Prior authorization is a utilization management process that requires physicians to obtain approval from insurance companies before prescribing a specific medication or delivering certain types of care.

Prior authorization:

  • limits physician time available for patients,
  • delays patient care, and
  • results in poor health outcomes and high costs.

Physicians spend on average nearly 15 hours per week on prior authorization paperwork totaling 104 days per year.

This time spent on administrative requirements is valuable time taken away from caring for patients.

Prior authorization can significantly delay the care of patients, resulting in poorer outcomes.

In fact, 92% of physicians reported delays in necessary care due to prior authorization and 61% of physicians reported prior authorization negatively affecting clinical outcomes for their patients. Additionally, 66% of prescriptions rejected at the pharmacy were due to prior authorization requirements.

Prior authorization is also costly.

A national study estimated indirect and direct costs for prior authorization were between $23 to $31 billion.1

Step therapy is another health plan control process. Under step therapy, patients are required to try older, less expensive medications before they “step up” to another medication originally prescribed by a physician in order to contain costs. Only if the drug fails will the original prescription be filled. An insurer may require a patient to try several cheaper drugs and wait for them all to fail before finally agreeing to cover the drug a doctor originally prescribed. This process can take weeks or even months.

Step therapy can be used in conjunction with prior authorization, delaying patient care even longer.

MSV has been working to make changes to state legislation so that thousands of patients across Virginia will no longer be denied or delayed the health care they need due to prior authorization and step therapy.

MSV’s Position on Prior Authorization and Step Therapy

Prior authorization is an unnecessary burden on physicians to be able to provide timely and effective patient care. Patients deserve to have timely access to the medications and treatment prescribed by their physicians.

During the 2019 General Assembly, MSV supported the passing of legislation to reform prior authorization (SB1607) and step therapy (HB2126). Thanks to the efforts of MSV and other partner organizations, the Governor signed into law legislation making necessary changes to protect the doctor-patient relationship and health of patients.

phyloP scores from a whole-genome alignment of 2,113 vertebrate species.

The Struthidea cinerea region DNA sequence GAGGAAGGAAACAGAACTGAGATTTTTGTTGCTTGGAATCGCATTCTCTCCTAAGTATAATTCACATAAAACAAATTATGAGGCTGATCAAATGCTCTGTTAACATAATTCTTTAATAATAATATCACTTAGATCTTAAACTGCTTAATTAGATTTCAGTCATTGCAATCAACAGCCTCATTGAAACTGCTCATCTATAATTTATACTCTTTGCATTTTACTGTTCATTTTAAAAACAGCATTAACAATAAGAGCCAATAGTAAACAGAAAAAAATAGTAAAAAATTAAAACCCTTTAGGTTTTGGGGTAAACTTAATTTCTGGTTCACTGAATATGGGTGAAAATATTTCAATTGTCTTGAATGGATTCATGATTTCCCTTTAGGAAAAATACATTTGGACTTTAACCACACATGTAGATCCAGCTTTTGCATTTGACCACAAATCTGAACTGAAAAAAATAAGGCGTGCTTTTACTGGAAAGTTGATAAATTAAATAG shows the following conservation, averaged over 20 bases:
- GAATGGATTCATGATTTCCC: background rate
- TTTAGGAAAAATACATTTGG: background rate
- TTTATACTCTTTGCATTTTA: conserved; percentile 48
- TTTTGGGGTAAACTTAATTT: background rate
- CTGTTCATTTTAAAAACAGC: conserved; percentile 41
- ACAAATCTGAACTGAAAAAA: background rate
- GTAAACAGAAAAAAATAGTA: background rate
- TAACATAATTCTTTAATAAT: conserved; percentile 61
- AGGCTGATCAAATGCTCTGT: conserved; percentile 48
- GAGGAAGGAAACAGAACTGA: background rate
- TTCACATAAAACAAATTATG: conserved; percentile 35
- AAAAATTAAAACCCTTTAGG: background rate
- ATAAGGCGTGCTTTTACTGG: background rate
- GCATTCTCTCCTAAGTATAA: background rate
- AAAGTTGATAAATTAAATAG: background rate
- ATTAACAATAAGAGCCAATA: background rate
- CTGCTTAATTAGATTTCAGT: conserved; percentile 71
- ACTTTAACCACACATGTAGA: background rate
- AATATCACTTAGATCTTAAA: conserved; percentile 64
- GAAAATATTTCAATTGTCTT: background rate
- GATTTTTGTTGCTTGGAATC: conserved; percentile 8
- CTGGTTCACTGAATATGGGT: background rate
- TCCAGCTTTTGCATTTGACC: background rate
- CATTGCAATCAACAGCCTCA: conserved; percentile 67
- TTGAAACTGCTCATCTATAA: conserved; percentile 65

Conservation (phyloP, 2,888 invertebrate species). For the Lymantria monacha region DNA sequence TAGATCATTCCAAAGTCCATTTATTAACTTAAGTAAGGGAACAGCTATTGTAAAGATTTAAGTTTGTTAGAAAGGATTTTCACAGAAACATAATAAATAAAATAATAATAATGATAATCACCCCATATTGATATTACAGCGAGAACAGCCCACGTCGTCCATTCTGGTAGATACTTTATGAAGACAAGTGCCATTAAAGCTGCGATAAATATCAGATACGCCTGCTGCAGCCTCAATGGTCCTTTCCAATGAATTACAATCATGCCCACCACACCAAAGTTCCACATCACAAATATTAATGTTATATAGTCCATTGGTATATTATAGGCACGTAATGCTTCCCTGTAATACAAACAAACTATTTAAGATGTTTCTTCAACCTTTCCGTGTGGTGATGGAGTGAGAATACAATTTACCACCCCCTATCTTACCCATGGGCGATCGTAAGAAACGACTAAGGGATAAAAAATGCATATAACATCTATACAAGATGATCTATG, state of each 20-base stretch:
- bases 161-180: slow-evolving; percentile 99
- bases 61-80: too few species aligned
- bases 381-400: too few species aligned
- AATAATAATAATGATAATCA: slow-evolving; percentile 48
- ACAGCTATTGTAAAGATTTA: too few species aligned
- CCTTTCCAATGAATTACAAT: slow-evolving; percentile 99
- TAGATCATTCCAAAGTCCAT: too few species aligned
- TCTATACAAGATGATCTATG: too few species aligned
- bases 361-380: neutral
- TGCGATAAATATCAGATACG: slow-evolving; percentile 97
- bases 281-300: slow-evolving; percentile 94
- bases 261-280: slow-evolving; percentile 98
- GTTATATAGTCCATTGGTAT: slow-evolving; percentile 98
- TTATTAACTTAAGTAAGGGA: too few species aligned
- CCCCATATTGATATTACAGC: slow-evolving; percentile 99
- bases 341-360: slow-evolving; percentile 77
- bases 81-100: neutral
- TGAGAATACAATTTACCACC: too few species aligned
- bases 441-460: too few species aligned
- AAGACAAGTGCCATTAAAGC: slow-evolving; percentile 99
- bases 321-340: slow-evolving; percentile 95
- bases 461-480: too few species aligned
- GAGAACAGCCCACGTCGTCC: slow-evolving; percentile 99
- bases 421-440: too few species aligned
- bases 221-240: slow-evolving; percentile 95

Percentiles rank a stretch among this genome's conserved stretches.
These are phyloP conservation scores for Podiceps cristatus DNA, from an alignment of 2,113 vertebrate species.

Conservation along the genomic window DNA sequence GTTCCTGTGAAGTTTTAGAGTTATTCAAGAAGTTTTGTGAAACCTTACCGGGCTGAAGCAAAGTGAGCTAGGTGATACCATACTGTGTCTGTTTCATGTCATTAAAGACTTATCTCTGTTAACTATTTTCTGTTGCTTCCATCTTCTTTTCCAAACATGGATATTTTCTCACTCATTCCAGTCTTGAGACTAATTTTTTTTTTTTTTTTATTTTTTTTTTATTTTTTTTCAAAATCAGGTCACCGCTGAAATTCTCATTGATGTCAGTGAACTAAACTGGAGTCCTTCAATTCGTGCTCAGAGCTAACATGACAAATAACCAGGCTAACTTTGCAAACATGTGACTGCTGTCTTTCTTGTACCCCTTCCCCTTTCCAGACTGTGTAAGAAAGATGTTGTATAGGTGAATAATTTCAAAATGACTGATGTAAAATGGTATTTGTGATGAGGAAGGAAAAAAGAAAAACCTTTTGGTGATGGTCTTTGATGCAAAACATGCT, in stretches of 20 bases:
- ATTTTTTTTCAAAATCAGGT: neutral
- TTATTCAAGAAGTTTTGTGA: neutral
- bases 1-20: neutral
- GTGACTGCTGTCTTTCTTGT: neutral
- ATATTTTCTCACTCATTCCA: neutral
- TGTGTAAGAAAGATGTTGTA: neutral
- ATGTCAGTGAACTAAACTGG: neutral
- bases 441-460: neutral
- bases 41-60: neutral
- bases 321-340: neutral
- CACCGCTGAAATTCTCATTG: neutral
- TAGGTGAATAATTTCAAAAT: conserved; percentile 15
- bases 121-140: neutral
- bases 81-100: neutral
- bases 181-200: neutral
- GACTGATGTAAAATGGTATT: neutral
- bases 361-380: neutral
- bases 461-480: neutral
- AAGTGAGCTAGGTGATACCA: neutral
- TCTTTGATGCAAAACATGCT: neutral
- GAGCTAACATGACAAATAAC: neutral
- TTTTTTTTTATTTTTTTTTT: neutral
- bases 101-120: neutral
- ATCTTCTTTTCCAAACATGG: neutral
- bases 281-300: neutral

The law reforming prior authorization supports faster patient access to medication by:

  • Guaranteeing 24-hour turnaround, including weekends, for emergency cases
  • Removing prior authorizations for dosage changes for approved medication
  • Allowing for a patient moving insurance companies or insurance plans to maintain their approved medications for 30 days
  • Improving access to addiction treatment

The law also removes barriers to physicians’ reimbursements by:

  • Ensuring payment for pre-approved surgeries and invasive procedures
  • Allowing a physician to be reimbursed without requiring an additional authorization for any appropriate additional medical care provided during an approved procedure

The law reforming step therapy prevents unnecessary delays in patient care by:

  • Creating expedient exemption processes for patients with urgent needs already on effective treatments, so that they don’t have to fail step therapy process yet again
  • Including a faster, more efficient exemption process when a patient’s situation demands it for medical reasons.

These changes went into effect July 1, 2019.

Having trouble with prior authorization or step therapy? Let MSV know!


Prior Authorization Infographic | Version for Printing



1Casalino, L. P., Nicholson, S., Gans, D. N., Hammons, T., Morra, D., Karrison, T., & Levinson, W. (2009). What Does It Cost Physician Practices To Interact With Health Insurance Plans? A new way of looking at administrative costs—one key point of comparison in debating public and private health reform approaches. Health Affairs, 28(Suppl1), w533-w543.